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Home Breed History of the German Shepherd America vs. Europe In Breeding

German Shepherd Breed Profile | American vs. European and German Bloodlines and Breeding

After the First World War we begin to see divergences between the European German Shepherd and its American counterpart. American soldiers, who had encountered the German Shepherds during their period fighting abroad, became interested in the German Shepherd (although, given anti-Teutonic sentiment at the time, they were given to referring to the breed as either just “shepherd” or by the recently-adopted English appellation of “Alsatian”), and films like Rin Tin Tin and Strongheart introduced the breed to a wider audience. Unfortunately, however, American breeders tended not to use the stringent – some might argue excessively selective – standards of German breeders, choosing instead to breed as many dogs as quickly as possible at “puppy mills,” resulting in turn in dogs that were relatively poor-quality compared to their German counterparts.

However, today's German Shepherd has become a dog that Americans and  Europeans of years gone by would be proud of-a highly intelligent canine, one that has been extensively used as a proven war and police dog.

Even with that said, it's very important to note that there are real differences between the American and European German Shepherds.  While American German Shepherds (for purposes of scope, we're including both Canada and the United States) adhere to the Canadian Kennel Club (CKC) and American Kennel Club (AKC) standards, they are merely just that -standards-with minimal enforcement, if any, on issues relating to health and temperament. In Germany, the Verein für Deutsche Schäferhunde (SV), the official club for the German Shepherd dog, has taken a more involved and proactive role in the breed as a whole, requiring the dog meet a number of specified prerequisites for registration. Even with that said, the SV has had its challenges to, particularly with the German police, who have found it quite difficult to obtain quality working dogs for police work.  But more importantly, the differences seen in the German Shepherd breed from an American vs. European perspective are as follows:

American Lines: A large, and growing number of breeders in America have and are continuing to breed the German Shepherd for "show lines" and family pets.  The result is a dog that significantly differs from the original working lines of this great canine, and one that exhibits a large, soft frame, refined head, extreme angulation (i.e., sloping of the back, from the neckline to the hips), a temperament lacking the working drive and intensity seen in many of the German and European lines.  What's more, they are bred mostly for looks and gait, with little attention given to its true ancestry. As a result, many of the American German Shepherds are held in poor regard by working line purists due to these characteristics.  Critics of the American breeders point to the many amateur breeders, "back-yard" breeders, and other individuals who lack the knowledge and judgment in preserving and promoting the true working lines of this breed. With that said, there are, however, numerous breeders in America practicing sound and ethical breeding in hopes of improving the German Shepherd's health, temperament, and true working lineage. Sadly, however, they are outweighed by the many novice, ill-advised breeders.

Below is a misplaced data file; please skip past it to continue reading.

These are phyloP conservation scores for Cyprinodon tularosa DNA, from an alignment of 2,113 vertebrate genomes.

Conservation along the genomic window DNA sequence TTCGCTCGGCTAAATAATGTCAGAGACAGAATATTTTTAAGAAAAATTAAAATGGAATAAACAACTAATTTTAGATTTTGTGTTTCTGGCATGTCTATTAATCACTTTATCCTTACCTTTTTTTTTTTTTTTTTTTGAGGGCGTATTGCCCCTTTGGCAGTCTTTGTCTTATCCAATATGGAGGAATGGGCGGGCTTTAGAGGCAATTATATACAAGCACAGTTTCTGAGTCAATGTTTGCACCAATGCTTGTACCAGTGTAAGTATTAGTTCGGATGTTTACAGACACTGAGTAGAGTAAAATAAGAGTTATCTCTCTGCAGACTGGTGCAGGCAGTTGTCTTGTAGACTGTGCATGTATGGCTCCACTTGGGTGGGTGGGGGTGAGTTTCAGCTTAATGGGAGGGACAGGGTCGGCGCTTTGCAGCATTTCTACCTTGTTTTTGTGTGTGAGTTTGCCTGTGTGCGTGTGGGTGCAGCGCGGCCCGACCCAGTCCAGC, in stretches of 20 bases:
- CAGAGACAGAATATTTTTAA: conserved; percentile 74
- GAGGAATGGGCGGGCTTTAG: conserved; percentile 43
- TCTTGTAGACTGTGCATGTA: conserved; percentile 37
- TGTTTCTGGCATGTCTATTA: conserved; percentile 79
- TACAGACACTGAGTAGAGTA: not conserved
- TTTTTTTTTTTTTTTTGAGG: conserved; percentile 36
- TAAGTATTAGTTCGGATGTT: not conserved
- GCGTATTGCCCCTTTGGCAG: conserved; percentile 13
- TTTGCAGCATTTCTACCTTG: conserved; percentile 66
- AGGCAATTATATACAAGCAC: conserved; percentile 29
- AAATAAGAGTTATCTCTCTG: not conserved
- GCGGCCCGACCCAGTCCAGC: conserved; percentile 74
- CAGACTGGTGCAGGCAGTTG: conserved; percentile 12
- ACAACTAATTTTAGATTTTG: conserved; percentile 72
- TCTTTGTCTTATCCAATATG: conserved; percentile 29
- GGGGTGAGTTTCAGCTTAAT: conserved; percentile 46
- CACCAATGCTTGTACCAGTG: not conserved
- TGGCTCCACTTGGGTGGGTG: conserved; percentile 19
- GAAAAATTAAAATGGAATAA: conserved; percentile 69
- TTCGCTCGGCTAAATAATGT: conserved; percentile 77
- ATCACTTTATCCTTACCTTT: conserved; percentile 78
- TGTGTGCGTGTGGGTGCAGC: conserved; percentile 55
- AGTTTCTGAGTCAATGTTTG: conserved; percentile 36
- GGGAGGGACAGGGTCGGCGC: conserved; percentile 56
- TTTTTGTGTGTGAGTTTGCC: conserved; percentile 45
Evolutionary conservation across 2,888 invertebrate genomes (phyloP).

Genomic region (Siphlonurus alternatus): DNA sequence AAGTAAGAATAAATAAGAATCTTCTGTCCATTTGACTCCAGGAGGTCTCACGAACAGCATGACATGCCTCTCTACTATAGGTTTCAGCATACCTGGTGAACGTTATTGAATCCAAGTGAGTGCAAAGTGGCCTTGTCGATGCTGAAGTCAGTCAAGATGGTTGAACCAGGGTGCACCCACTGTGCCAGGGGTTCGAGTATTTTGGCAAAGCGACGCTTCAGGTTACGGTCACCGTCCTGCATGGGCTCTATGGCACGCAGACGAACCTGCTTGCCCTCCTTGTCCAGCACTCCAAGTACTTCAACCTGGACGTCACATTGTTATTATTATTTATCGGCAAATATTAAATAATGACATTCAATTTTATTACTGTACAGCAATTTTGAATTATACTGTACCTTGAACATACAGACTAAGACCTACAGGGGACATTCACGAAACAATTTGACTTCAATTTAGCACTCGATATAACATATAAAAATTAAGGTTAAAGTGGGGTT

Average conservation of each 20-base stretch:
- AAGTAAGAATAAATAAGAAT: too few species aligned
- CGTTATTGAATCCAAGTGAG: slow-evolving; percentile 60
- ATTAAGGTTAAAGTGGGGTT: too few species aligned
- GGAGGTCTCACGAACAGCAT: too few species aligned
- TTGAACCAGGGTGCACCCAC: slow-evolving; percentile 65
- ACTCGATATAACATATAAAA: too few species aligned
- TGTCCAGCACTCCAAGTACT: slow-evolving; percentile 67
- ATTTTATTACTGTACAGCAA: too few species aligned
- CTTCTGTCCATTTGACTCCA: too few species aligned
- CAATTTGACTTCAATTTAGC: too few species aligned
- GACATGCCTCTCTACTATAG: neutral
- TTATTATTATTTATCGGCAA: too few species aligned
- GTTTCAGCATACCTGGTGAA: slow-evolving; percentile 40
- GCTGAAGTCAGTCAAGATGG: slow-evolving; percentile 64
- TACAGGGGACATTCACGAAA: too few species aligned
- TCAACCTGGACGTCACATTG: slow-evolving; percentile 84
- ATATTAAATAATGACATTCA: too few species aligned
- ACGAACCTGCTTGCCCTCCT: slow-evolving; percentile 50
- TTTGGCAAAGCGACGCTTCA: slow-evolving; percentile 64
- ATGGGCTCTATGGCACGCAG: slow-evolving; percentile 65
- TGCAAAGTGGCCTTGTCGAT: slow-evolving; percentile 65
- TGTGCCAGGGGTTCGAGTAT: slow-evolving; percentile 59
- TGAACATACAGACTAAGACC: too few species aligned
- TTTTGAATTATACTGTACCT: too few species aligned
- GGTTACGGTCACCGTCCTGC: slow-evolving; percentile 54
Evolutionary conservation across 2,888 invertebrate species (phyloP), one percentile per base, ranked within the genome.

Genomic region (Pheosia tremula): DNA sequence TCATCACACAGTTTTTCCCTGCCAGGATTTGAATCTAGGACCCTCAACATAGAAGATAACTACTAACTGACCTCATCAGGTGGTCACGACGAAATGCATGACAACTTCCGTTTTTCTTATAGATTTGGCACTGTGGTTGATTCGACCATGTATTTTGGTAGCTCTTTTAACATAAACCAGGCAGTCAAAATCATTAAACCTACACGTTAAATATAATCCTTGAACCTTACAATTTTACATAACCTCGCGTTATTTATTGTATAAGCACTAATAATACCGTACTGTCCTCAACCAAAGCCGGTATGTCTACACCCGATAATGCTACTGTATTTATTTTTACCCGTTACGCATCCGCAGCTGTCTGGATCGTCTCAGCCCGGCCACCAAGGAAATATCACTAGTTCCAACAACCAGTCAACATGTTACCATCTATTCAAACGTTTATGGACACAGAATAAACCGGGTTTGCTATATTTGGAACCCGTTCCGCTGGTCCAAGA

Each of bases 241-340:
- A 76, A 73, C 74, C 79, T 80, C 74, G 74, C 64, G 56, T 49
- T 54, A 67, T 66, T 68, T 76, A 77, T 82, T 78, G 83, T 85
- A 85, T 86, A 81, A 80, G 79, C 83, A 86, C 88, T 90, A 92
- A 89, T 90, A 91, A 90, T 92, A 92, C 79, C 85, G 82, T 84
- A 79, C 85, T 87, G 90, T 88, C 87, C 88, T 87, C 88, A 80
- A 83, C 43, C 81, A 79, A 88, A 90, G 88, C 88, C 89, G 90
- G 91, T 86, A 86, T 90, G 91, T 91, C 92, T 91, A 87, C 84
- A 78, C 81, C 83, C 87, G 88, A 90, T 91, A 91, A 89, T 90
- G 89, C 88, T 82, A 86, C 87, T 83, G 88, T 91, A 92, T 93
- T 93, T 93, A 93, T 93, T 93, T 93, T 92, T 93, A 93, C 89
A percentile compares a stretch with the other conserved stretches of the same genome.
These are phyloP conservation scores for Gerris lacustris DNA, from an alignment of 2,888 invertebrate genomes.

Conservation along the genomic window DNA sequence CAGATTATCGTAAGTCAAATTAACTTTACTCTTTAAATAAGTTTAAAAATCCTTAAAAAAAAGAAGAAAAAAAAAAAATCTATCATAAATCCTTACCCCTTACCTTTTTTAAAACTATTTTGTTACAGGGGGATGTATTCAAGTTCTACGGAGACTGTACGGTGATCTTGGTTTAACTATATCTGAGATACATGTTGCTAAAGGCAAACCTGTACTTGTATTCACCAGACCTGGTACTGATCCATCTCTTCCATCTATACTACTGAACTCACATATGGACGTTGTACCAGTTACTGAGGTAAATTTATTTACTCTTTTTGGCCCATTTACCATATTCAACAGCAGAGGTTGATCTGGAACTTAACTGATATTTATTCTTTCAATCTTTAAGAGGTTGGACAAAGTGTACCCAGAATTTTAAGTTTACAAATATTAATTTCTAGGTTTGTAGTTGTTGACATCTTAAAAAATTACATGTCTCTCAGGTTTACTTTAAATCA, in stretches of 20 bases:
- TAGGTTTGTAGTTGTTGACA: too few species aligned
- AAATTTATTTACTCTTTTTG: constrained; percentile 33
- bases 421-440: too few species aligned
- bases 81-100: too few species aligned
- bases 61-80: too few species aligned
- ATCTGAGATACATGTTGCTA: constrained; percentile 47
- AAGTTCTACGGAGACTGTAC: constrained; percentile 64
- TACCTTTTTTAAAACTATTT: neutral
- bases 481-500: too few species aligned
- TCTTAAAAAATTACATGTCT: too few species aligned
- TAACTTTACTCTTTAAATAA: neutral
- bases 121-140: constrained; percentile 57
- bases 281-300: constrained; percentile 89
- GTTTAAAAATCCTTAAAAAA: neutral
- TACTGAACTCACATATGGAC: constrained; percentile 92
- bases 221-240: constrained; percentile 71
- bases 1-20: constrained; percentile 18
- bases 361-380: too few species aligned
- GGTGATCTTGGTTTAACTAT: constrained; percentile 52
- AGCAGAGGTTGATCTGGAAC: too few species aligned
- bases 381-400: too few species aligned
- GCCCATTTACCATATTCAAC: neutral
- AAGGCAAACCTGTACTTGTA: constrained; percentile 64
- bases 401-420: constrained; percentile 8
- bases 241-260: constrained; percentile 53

And to be fair, the issue is much larger than "show dog" lines vs. working lines in America, rather, it's the struggle to preserve and protect the breed form careless and misinformed individuals.  And though purists of the working line for the German Shepherd dog greatly criticize the "softening" of the breed, it must be stated that as long as the "show", "ring" and family dogs being bred are healthy, with a sound and stable temperament, then consideration should be given by all in the German Shepherd community (especially the working line "purists") for accepting these canines as quality examples of this fine breed. Without question, the American German shepherd is a different breed than its European counterpart, but given the varying needs of this dog on the Americans shores (from family pet to canine cop), one can understand the desire to produce litters suited for various roles in our society. 

European Lines: Generally speaking, the European German Shepherds are a slightly physically smaller dog, with bigger heads, straighter lines (unlike the noticeable "sloping" of the back in American German Shepherds), along with shorter, wider backlines.  Additionally, these dogs exhibit more of a working bloodline than their American counterparts, have a much more alert, attentive demeanor, and generally seem to be more serious in nature. That does not make them any less of a family pet, rather, many argue that the European working bloodlines actually result in the dog having a sound and stable temperament; one that is confident in its roles, responsibilities, and overall duties as a canine. In fact, many of the American German Shepherd police and security dogs are descendant directly from European lines.  This longstanding tradition, however, is also being challenged as the popularity of the breed worldwide has resulted in widespread ill-breeding tactics that have comprised the quality of these dogs, so much so that other breeds are being considered (i.e., Belgian Malinois) for police and security work.

While the American German Shepherd is looked upon as refined, softer, gentler dog-one that is almost a completely separate breed from its original design-the European German Shepherd bloodline is one that remains as close to the original concept of founder Max von Stephanitz, but not without flaws.

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